6. There is no right or wrong answer to this in my opinion. All any of us can tell you is our take on this. <p> I agree with the points made regarding control of the final product. I would give them the proofs and insist that any images that would be framed/displayed should be printed by the lab of my choice. I tell my clients that as a professional with a reputation to protect, the final product is my responsbility. I do let clients buy negatives after the reprints/albums are complete. For orders $1,000 and up I give them the negatives. Funny thing is -- they have the option to ask for them but only about 6 people in 14 years have actually wanted them. They are still in my safe keeping. <p>I show clients a 5x7 print and ask if they like it... They do. Then I pull out 8 versions of the same print printed with different plus/minus color and contrast/density. It is quite a surprise to them. Then - I bring out a final print that is to my taste and they can't believe the difference. I had about 4 prints done with multiple results about 5 years ago and I keep them on hand for those clients that ask about getting the negs. Once they see this, they seem to understand why it is my job to handle the final product. <p>I often tell them it is like hiring an interior decorator only to have them drop the paint, wallpaper, furniture and knick knacks at your doorstep for you to assemble/decorate. If you hire a professional, it is important to allow them to finish the job. <p>Some photographers don't enjoy the work involved with handling reprints/albums etc. Others seem to think it is futile to hold back negs as the clients can scan the prints themselves. I don't know why -- but I don't seem to have any problems with orders coming in and clients scanning the prints. Maybe it is a matter of educating them as to what a good print is. Once they see that they could end up with an inferior product, they are no longer interested in saving money by printing their own. This could be due to a high end - quality oriented client..I'm not sure.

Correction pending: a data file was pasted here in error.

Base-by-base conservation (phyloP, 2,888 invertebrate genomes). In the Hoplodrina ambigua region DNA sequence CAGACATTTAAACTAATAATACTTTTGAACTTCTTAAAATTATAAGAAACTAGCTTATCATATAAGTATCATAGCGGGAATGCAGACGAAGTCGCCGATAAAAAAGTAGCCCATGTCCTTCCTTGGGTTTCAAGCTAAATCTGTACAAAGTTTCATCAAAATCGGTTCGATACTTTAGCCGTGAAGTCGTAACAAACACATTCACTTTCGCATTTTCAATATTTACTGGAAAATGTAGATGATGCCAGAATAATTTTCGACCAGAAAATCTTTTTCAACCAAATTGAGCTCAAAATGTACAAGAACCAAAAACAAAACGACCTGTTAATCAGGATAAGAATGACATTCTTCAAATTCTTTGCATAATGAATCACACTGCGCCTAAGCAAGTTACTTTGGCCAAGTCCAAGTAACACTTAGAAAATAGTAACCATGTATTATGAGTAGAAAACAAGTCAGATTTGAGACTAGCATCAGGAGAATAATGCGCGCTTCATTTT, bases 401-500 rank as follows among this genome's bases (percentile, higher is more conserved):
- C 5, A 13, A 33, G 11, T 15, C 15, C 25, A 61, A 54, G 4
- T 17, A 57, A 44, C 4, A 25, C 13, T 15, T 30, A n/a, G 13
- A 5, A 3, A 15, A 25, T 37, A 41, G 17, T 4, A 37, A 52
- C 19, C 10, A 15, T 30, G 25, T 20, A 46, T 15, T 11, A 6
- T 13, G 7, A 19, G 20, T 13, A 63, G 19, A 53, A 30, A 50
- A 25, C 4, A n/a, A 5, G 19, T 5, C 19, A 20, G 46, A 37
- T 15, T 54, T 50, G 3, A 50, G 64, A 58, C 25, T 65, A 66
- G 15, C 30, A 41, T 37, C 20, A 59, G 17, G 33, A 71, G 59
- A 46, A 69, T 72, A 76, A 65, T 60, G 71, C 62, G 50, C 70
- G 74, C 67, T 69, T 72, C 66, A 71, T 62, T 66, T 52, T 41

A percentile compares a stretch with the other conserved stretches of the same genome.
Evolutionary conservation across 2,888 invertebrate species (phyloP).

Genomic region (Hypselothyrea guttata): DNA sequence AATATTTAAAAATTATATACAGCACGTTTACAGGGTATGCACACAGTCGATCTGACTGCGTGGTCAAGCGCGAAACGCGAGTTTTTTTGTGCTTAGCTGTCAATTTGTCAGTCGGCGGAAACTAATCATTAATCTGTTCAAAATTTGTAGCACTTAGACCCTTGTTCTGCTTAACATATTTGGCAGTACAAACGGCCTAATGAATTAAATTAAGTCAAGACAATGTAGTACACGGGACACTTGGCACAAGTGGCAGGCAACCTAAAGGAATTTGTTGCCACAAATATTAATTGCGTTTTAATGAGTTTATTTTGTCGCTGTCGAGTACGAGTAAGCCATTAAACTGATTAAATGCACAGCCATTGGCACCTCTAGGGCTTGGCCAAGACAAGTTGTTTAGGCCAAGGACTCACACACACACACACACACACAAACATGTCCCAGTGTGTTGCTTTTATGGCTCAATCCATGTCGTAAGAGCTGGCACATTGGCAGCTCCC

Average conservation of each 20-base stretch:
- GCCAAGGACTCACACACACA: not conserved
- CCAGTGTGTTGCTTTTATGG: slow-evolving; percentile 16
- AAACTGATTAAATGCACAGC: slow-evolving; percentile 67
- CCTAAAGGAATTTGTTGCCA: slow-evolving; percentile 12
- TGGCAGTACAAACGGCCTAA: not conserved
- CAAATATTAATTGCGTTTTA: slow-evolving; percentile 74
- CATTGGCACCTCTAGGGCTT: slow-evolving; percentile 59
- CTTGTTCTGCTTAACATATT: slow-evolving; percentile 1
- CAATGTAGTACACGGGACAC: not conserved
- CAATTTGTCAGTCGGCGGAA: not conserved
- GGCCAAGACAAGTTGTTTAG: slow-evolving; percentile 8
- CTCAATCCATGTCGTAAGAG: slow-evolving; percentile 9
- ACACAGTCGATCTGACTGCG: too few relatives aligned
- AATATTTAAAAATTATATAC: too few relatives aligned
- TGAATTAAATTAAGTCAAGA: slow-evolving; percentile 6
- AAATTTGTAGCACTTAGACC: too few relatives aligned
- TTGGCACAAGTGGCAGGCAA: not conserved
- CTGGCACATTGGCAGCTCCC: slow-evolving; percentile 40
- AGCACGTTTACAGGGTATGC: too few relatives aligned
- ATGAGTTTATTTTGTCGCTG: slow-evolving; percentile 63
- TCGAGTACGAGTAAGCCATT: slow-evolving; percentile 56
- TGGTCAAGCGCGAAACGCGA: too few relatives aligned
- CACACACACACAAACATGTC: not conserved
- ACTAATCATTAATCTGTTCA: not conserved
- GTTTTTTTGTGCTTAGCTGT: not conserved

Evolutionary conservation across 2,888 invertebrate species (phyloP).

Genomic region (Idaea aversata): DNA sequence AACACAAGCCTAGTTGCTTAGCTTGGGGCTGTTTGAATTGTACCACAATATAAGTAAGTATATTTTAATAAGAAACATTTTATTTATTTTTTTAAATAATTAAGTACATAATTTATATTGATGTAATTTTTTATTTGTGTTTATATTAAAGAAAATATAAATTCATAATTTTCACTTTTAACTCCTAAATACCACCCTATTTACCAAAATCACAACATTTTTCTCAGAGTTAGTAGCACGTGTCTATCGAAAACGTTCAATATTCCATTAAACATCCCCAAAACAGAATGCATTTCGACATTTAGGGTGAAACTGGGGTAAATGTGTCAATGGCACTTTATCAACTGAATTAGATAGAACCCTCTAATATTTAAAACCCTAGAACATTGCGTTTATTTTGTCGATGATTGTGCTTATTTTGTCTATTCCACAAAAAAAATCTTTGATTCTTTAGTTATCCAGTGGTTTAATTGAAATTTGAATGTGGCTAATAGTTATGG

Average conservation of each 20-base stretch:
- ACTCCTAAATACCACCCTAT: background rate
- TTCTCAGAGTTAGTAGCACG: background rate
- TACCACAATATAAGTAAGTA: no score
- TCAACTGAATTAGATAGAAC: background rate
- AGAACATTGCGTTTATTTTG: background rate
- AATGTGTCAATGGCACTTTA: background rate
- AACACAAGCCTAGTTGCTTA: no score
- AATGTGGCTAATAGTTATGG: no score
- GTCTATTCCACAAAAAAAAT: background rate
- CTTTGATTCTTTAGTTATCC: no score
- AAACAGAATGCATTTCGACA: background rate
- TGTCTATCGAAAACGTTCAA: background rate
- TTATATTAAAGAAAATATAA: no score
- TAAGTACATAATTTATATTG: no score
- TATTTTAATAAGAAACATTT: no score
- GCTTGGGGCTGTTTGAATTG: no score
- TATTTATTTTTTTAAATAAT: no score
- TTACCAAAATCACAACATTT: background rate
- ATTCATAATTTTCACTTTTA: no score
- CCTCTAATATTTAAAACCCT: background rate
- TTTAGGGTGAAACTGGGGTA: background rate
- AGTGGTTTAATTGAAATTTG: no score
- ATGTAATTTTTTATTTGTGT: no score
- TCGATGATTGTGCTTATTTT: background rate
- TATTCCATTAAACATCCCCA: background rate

7. "david lee
    i do not think it ís right to keep negatives on a wedding job. you are being payed for the job and the customer should keep them .period."

    Really? Would you go to a Wal-mart and take the shopping cart home?
    You bought your food items, the cart must be part of the purchase price, no?

    Does your doctor "give" you the used needle after a flu-shot? It could be re-used, I guess.....

    A wedding photographer is paid to 'create' good or great images for the customer. Nothing has been mentioned involving 'gifts' of unprocessed film or negatives. Some phone inquiries has been made "Do you give the negatives up?" and since these types are looking for a very lo-ball wedding price, it really does not matter how you answer them. If they care about the photography, they will ask to see "samples" of one's work, not the end price on the first inquiry.
  8. Some people that ask for the negatives think they'll save money or because they see it on an internet list of "questions to ask the wedding photographer" - but many of them - once they understand that they won't get the same results or better results from their originals - do end up booking. I have booked people who originally were firm about wanting negs. <p>For the couple that wants the negatives: It's like tasting a wonderful gourmet meal and getting the list of ingredients but not having the talent nor the step by step technique needed to reproduce the same meal.